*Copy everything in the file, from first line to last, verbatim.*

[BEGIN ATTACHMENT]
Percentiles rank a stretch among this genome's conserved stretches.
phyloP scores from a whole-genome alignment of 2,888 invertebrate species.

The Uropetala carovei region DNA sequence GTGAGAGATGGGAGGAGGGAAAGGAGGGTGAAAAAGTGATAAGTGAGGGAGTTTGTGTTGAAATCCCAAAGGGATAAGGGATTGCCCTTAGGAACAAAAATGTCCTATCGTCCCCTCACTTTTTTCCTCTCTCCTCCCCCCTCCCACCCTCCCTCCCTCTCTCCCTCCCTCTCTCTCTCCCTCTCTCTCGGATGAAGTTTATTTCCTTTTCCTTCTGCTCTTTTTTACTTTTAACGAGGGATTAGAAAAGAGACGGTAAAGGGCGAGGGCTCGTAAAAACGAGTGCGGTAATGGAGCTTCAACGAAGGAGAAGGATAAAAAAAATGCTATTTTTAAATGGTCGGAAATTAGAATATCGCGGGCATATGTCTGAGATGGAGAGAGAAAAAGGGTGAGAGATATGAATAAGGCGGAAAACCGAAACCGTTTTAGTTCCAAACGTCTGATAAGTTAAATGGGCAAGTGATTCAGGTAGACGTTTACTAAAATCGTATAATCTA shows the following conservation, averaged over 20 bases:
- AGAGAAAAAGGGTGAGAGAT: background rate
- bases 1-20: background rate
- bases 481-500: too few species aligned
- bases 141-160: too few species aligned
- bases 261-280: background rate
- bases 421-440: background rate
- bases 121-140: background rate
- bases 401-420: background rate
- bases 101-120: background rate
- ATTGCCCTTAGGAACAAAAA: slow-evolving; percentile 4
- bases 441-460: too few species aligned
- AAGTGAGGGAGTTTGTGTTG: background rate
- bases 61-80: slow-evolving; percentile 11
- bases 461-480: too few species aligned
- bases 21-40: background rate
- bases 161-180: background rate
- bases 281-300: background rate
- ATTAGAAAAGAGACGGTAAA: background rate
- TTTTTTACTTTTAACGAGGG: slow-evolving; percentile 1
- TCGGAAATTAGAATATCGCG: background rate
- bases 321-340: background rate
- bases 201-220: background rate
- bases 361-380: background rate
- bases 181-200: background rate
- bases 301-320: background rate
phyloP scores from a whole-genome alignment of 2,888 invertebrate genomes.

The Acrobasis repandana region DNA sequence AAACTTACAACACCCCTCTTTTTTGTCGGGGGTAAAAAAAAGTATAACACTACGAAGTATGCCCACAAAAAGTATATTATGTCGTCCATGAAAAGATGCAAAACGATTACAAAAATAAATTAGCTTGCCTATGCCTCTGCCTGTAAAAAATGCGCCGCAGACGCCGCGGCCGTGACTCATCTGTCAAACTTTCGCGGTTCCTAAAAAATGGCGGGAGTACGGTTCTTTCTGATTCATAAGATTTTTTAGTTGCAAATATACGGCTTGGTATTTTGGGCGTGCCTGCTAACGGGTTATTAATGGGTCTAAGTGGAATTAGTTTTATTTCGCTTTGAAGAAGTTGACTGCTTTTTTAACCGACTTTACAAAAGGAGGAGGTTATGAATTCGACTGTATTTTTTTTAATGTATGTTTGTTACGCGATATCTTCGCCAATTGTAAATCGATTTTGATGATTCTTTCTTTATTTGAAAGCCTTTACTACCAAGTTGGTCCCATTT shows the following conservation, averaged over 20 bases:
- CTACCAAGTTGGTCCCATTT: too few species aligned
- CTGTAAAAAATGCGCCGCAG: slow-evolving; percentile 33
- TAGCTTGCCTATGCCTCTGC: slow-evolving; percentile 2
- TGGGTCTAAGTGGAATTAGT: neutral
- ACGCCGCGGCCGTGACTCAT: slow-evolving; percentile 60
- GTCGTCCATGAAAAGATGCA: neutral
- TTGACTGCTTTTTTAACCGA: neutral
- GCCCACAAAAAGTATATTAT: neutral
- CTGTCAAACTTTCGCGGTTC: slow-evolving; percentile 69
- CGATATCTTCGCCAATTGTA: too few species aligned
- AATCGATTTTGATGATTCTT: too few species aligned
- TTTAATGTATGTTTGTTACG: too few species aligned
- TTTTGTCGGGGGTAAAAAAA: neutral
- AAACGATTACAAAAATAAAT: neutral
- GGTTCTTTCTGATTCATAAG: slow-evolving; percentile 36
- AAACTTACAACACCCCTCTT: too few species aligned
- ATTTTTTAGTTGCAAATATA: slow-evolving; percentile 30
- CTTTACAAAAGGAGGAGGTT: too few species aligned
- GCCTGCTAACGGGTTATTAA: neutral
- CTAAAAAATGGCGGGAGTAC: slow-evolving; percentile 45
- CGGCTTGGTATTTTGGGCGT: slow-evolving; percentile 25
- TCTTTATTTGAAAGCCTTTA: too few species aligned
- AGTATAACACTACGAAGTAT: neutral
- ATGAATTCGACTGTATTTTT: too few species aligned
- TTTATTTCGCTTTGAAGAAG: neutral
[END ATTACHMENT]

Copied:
Percentiles rank a stretch among this genome's conserved stretches.
phyloP scores from a whole-genome alignment of 2,888 invertebrate species.

The Uropetala carovei region DNA sequence GTGAGAGATGGGAGGAGGGAAAGGAGGGTGAAAAAGTGATAAGTGAGGGAGTTTGTGTTGAAATCCCAAAGGGATAAGGGATTGCCCTTAGGAACAAAAATGTCCTATCGTCCCCTCACTTTTTTCCTCTCTCCTCCCCCCTCCCACCCTCCCTCCCTCTCTCCCTCCCTCTCTCTCTCCCTCTCTCTCGGATGAAGTTTATTTCCTTTTCCTTCTGCTCTTTTTTACTTTTAACGAGGGATTAGAAAAGAGACGGTAAAGGGCGAGGGCTCGTAAAAACGAGTGCGGTAATGGAGCTTCAACGAAGGAGAAGGATAAAAAAAATGCTATTTTTAAATGGTCGGAAATTAGAATATCGCGGGCATATGTCTGAGATGGAGAGAGAAAAAGGGTGAGAGATATGAATAAGGCGGAAAACCGAAACCGTTTTAGTTCCAAACGTCTGATAAGTTAAATGGGCAAGTGATTCAGGTAGACGTTTACTAAAATCGTATAATCTA shows the following conservation, averaged over 20 bases:
- AGAGAAAAAGGGTGAGAGAT: background rate
- bases 1-20: background rate
- bases 481-500: too few species aligned
- bases 141-160: too few species aligned
- bases 261-280: background rate
- bases 421-440: background rate
- bases 121-140: background rate
- bases 401-420: background rate
- bases 101-120: background rate
- ATTGCCCTTAGGAACAAAAA: slow-evolving; percentile 4
- bases 441-460: too few species aligned
- AAGTGAGGGAGTTTGTGTTG: background rate
- bases 61-80: slow-evolving; percentile 11
- bases 461-480: too few species aligned
- bases 21-40: background rate
- bases 161-180: background rate
- bases 281-300: background rate
- ATTAGAAAAGAGACGGTAAA: background rate
- TTTTTTACTTTTAACGAGGG: slow-evolving; percentile 1
- TCGGAAATTAGAATATCGCG: background rate
- bases 321-340: background rate
- bases 201-220: background rate
- bases 361-380: background rate
- bases 181-200: background rate
- bases 301-320: background rate
phyloP scores from a whole-genome alignment of 2,888 invertebrate genomes.

The Acrobasis repandana region DNA sequence AAACTTACAACACCCCTCTTTTTTGTCGGGGGTAAAAAAAAGTATAACACTACGAAGTATGCCCACAAAAAGTATATTATGTCGTCCATGAAAAGATGCAAAACGATTACAAAAATAAATTAGCTTGCCTATGCCTCTGCCTGTAAAAAATGCGCCGCAGACGCCGCGGCCGTGACTCATCTGTCAAACTTTCGCGGTTCCTAAAAAATGGCGGGAGTACGGTTCTTTCTGATTCATAAGATTTTTTAGTTGCAAATATACGGCTTGGTATTTTGGGCGTGCCTGCTAACGGGTTATTAATGGGTCTAAGTGGAATTAGTTTTATTTCGCTTTGAAGAAGTTGACTGCTTTTTTAACCGACTTTACAAAAGGAGGAGGTTATGAATTCGACTGTATTTTTTTTAATGTATGTTTGTTACGCGATATCTTCGCCAATTGTAAATCGATTTTGATGATTCTTTCTTTATTTGAAAGCCTTTACTACCAAGTTGGTCCCATTT shows the following conservation, averaged over 20 bases:
- CTACCAAGTTGGTCCCATTT: too few species aligned
- CTGTAAAAAATGCGCCGCAG: slow-evolving; percentile 33
- TAGCTTGCCTATGCCTCTGC: slow-evolving; percentile 2
- TGGGTCTAAGTGGAATTAGT: neutral
- ACGCCGCGGCCGTGACTCAT: slow-evolving; percentile 60
- GTCGTCCATGAAAAGATGCA: neutral
- TTGACTGCTTTTTTAACCGA: neutral
- GCCCACAAAAAGTATATTAT: neutral
- CTGTCAAACTTTCGCGGTTC: slow-evolving; percentile 69
- CGATATCTTCGCCAATTGTA: too few species aligned
- AATCGATTTTGATGATTCTT: too few species aligned
- TTTAATGTATGTTTGTTACG: too few species aligned
- TTTTGTCGGGGGTAAAAAAA: neutral
- AAACGATTACAAAAATAAAT: neutral
- GGTTCTTTCTGATTCATAAG: slow-evolving; percentile 36
- AAACTTACAACACCCCTCTT: too few species aligned
- ATTTTTTAGTTGCAAATATA: slow-evolving; percentile 30
- CTTTACAAAAGGAGGAGGTT: too few species aligned
- GCCTGCTAACGGGTTATTAA: neutral
- CTAAAAAATGGCGGGAGTAC: slow-evolving; percentile 45
- CGGCTTGGTATTTTGGGCGT: slow-evolving; percentile 25
- TCTTTATTTGAAAGCCTTTA: too few species aligned
- AGTATAACACTACGAAGTAT: neutral
- ATGAATTCGACTGTATTTTT: too few species aligned
- TTTATTTCGCTTTGAAGAAG: neutral